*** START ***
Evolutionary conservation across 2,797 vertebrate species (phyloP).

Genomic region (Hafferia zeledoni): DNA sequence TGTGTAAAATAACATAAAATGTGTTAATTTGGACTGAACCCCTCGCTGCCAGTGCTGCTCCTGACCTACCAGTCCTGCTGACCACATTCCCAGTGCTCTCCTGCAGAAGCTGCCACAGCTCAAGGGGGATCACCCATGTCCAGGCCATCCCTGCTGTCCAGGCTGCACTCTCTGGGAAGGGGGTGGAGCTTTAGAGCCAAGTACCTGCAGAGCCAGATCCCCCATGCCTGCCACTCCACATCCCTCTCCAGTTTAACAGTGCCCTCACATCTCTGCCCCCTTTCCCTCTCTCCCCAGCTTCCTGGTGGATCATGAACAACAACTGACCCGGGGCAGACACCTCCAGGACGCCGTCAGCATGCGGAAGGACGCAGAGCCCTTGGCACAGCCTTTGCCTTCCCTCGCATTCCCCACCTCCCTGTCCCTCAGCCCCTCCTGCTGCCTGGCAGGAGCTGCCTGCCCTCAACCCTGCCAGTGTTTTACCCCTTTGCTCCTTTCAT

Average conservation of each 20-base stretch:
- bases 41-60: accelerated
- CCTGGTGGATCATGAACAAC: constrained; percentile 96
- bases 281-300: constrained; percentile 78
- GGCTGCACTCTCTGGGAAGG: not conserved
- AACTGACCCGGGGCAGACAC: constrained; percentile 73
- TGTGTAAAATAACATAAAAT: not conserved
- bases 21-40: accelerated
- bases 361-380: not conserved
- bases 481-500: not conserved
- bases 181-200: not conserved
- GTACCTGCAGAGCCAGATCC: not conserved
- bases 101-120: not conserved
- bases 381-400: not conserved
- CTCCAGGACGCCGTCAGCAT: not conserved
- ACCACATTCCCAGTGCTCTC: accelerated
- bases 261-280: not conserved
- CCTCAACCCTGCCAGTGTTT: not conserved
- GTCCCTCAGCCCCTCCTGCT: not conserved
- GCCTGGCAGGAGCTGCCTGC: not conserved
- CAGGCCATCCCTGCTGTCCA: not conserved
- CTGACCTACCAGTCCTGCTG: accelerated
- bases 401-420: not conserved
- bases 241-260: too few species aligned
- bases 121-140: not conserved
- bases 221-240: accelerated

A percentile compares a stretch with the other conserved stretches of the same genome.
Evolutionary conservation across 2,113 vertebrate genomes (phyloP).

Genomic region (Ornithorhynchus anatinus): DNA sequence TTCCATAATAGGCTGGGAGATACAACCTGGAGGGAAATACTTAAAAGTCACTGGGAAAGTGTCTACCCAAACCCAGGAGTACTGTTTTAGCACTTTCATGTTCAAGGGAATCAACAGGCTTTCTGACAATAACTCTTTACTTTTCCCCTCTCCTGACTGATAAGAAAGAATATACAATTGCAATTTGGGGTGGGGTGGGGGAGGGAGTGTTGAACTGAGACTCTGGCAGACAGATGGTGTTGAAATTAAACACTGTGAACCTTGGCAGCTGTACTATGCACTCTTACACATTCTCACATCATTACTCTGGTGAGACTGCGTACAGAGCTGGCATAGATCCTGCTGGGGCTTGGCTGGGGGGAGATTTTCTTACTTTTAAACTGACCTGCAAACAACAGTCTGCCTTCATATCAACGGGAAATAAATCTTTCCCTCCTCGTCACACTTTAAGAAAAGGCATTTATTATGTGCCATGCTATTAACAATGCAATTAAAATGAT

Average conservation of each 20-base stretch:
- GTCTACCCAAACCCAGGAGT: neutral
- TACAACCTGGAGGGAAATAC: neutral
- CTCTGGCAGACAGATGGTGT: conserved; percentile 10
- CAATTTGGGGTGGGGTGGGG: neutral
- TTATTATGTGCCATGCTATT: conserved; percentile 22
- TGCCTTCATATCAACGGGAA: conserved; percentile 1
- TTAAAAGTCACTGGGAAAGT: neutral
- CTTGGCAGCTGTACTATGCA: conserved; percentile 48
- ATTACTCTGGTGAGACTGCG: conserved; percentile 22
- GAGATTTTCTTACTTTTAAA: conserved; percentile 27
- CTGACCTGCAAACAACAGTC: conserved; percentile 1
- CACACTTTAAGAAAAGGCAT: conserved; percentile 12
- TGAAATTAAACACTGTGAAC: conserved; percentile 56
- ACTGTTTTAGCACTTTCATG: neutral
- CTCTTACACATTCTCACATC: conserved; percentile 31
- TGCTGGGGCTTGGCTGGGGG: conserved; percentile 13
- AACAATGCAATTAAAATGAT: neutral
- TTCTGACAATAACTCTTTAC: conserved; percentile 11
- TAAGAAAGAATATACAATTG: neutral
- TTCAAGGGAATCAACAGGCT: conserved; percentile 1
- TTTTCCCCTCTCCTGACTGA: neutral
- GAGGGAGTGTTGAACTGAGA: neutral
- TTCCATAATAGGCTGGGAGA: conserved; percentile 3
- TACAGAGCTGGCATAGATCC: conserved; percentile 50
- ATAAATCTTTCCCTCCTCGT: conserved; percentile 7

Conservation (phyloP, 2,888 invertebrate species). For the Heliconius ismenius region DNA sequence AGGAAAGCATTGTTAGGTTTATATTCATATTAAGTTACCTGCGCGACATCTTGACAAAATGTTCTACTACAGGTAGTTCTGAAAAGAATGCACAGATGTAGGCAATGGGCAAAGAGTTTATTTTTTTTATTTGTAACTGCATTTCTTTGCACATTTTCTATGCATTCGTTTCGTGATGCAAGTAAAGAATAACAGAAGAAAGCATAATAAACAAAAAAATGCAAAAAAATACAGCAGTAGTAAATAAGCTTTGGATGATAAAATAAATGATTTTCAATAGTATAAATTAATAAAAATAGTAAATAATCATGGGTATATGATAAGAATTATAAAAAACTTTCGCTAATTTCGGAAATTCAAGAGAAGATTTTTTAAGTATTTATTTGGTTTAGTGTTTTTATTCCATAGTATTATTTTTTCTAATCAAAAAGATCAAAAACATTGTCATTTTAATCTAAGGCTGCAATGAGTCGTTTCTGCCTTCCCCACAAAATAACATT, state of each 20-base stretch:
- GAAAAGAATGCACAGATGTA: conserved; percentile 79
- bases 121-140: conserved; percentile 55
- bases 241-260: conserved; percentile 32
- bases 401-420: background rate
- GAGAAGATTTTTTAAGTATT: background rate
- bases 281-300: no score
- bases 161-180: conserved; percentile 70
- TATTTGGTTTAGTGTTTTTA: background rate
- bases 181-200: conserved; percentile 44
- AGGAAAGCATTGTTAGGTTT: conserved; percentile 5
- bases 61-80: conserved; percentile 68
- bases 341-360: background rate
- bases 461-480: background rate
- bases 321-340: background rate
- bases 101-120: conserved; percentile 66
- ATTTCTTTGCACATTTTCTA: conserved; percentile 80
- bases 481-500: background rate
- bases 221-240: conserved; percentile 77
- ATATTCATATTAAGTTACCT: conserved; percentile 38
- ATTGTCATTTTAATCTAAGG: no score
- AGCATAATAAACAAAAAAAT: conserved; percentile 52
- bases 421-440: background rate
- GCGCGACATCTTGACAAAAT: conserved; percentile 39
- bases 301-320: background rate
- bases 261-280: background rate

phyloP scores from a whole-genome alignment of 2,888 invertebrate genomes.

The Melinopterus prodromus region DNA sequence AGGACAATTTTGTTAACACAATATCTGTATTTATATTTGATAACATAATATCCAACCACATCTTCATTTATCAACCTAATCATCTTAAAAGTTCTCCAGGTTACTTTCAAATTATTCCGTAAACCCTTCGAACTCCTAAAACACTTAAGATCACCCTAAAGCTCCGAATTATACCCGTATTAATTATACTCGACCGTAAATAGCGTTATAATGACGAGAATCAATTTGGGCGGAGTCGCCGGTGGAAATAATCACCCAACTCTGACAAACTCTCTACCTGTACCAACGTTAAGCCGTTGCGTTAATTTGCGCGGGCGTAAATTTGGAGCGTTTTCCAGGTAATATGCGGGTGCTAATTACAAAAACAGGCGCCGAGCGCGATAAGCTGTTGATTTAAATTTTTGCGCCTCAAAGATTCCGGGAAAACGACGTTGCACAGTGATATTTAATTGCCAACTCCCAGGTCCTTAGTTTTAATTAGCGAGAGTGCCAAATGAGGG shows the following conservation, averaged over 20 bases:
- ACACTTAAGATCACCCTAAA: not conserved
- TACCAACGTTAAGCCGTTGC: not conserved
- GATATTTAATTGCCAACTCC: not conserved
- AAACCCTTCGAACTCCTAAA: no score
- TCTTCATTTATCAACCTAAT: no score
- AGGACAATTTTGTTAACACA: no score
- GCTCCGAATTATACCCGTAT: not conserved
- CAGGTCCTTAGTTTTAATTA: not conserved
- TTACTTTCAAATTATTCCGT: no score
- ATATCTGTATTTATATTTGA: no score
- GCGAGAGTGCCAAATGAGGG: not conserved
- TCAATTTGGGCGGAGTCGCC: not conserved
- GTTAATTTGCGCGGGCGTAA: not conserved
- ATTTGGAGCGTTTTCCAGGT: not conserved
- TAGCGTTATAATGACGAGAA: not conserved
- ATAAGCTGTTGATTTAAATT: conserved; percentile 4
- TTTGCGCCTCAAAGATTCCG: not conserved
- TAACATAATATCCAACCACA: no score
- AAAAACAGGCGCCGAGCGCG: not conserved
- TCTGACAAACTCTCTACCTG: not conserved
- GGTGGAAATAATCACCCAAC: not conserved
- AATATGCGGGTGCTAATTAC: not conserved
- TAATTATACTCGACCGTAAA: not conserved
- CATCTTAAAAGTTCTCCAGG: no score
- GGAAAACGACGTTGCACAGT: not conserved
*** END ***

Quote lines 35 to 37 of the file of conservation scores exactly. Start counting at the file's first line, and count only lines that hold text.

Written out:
- CTCTGGCAGACAGATGGTGT: conserved; percentile 10
- CAATTTGGGGTGGGGTGGGG: neutral
- TTATTATGTGCCATGCTATT: conserved; percentile 22